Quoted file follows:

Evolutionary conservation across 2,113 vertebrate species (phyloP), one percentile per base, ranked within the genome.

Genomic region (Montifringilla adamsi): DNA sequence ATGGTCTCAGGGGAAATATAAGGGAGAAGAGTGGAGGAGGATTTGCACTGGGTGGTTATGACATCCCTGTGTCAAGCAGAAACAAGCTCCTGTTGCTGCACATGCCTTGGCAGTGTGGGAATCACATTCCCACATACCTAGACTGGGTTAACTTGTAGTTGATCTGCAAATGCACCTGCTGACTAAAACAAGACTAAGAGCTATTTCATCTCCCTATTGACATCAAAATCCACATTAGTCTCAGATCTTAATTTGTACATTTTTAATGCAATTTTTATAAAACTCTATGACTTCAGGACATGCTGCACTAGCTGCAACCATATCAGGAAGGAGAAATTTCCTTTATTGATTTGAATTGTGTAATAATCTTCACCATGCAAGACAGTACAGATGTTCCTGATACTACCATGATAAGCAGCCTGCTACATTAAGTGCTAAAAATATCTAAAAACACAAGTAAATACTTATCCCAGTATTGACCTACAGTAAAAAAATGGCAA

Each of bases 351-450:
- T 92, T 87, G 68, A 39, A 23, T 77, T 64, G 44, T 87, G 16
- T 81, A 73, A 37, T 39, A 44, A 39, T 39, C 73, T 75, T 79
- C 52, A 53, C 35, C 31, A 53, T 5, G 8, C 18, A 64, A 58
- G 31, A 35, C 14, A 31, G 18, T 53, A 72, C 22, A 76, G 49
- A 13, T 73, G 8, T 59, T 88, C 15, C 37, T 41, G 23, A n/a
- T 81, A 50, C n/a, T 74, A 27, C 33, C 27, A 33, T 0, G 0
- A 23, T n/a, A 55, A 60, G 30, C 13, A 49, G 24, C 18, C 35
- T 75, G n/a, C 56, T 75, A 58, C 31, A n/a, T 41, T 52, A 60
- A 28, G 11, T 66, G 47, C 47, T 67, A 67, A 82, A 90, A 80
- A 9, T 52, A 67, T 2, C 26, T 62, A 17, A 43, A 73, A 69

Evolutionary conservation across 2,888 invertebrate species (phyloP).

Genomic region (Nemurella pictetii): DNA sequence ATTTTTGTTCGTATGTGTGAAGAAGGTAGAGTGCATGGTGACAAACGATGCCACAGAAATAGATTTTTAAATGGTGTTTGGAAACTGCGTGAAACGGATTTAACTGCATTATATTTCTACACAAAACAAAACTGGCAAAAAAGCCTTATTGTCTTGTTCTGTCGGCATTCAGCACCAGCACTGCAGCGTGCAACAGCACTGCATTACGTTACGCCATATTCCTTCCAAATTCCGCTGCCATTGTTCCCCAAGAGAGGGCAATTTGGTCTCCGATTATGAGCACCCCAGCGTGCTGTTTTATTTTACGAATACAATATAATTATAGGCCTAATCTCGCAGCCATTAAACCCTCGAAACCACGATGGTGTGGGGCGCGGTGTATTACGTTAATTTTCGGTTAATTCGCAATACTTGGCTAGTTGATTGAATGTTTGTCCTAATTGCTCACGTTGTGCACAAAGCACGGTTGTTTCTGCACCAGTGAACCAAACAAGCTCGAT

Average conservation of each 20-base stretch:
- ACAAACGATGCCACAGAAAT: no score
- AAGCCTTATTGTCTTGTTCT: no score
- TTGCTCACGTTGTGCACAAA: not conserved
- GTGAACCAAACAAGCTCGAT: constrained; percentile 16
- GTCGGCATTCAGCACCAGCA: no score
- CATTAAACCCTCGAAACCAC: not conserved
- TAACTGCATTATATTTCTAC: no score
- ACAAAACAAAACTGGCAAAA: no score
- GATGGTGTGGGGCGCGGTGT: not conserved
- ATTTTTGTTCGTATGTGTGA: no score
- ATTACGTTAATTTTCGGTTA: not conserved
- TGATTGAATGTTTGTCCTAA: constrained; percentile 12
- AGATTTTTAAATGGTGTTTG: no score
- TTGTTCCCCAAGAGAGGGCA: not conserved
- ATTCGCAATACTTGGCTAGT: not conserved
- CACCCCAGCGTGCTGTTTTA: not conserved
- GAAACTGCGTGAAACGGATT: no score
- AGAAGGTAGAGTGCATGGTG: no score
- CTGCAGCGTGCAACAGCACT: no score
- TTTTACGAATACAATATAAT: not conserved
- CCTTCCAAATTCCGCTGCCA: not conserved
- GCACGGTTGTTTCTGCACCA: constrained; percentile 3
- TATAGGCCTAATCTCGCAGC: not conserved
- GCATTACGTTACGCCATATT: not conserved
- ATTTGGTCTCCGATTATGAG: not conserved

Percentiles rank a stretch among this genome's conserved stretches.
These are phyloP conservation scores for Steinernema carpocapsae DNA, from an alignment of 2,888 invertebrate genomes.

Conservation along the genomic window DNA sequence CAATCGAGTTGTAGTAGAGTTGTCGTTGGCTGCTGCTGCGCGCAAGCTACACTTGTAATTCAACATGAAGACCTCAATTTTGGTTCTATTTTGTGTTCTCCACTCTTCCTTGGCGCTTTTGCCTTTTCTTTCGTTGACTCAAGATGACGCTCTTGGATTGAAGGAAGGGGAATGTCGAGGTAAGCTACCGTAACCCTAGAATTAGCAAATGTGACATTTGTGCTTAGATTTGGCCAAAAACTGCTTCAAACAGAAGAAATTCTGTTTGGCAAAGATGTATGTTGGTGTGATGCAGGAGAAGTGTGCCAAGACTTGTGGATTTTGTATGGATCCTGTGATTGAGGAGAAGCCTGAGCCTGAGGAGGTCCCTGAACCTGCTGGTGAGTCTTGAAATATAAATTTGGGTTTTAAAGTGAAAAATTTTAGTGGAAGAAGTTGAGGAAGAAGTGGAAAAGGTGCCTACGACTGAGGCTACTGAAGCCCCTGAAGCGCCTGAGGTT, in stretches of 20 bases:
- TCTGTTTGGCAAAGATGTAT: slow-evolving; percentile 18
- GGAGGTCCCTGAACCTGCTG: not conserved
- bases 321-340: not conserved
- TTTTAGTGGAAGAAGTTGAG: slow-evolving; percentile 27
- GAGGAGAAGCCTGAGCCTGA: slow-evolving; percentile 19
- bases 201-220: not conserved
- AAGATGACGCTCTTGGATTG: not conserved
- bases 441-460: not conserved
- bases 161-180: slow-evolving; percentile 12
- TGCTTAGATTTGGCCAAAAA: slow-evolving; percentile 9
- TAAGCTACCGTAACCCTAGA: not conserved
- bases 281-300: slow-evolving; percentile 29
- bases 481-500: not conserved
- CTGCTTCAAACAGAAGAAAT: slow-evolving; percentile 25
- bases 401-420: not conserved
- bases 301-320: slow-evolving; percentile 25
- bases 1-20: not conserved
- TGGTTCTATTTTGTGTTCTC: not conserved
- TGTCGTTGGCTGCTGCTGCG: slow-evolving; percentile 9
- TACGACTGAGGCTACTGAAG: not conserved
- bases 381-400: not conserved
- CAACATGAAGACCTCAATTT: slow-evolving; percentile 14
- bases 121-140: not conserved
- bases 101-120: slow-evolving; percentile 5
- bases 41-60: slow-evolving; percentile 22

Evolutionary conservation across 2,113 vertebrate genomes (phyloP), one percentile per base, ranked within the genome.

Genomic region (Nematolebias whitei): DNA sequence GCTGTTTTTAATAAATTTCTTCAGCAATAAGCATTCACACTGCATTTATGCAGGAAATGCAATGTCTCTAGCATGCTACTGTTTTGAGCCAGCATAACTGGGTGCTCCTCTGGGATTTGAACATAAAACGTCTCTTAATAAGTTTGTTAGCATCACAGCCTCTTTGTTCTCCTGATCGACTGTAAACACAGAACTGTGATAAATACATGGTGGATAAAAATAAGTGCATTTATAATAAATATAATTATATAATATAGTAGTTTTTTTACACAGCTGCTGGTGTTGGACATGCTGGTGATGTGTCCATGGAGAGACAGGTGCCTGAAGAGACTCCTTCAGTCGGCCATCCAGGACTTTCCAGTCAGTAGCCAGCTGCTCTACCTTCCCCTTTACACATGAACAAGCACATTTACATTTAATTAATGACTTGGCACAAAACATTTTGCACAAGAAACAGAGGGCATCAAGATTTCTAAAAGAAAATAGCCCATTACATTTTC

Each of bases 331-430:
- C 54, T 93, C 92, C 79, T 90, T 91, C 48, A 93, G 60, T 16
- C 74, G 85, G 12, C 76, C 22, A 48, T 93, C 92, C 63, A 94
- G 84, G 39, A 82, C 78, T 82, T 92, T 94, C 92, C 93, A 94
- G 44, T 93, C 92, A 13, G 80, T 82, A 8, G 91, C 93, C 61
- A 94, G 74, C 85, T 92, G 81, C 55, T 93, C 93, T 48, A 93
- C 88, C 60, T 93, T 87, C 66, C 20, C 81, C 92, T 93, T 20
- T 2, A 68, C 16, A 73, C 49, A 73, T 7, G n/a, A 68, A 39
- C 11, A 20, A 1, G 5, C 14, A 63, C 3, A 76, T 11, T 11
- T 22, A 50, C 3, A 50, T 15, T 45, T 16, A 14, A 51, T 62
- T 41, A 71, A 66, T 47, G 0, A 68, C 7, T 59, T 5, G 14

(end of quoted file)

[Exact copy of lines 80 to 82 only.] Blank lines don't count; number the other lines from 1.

- C 11, A 20, A 1, G 5, C 14, A 63, C 3, A 76, T 11, T 11
- T 22, A 50, C 3, A 50, T 15, T 45, T 16, A 14, A 51, T 62
- T 41, A 71, A 66, T 47, G 0, A 68, C 7, T 59, T 5, G 14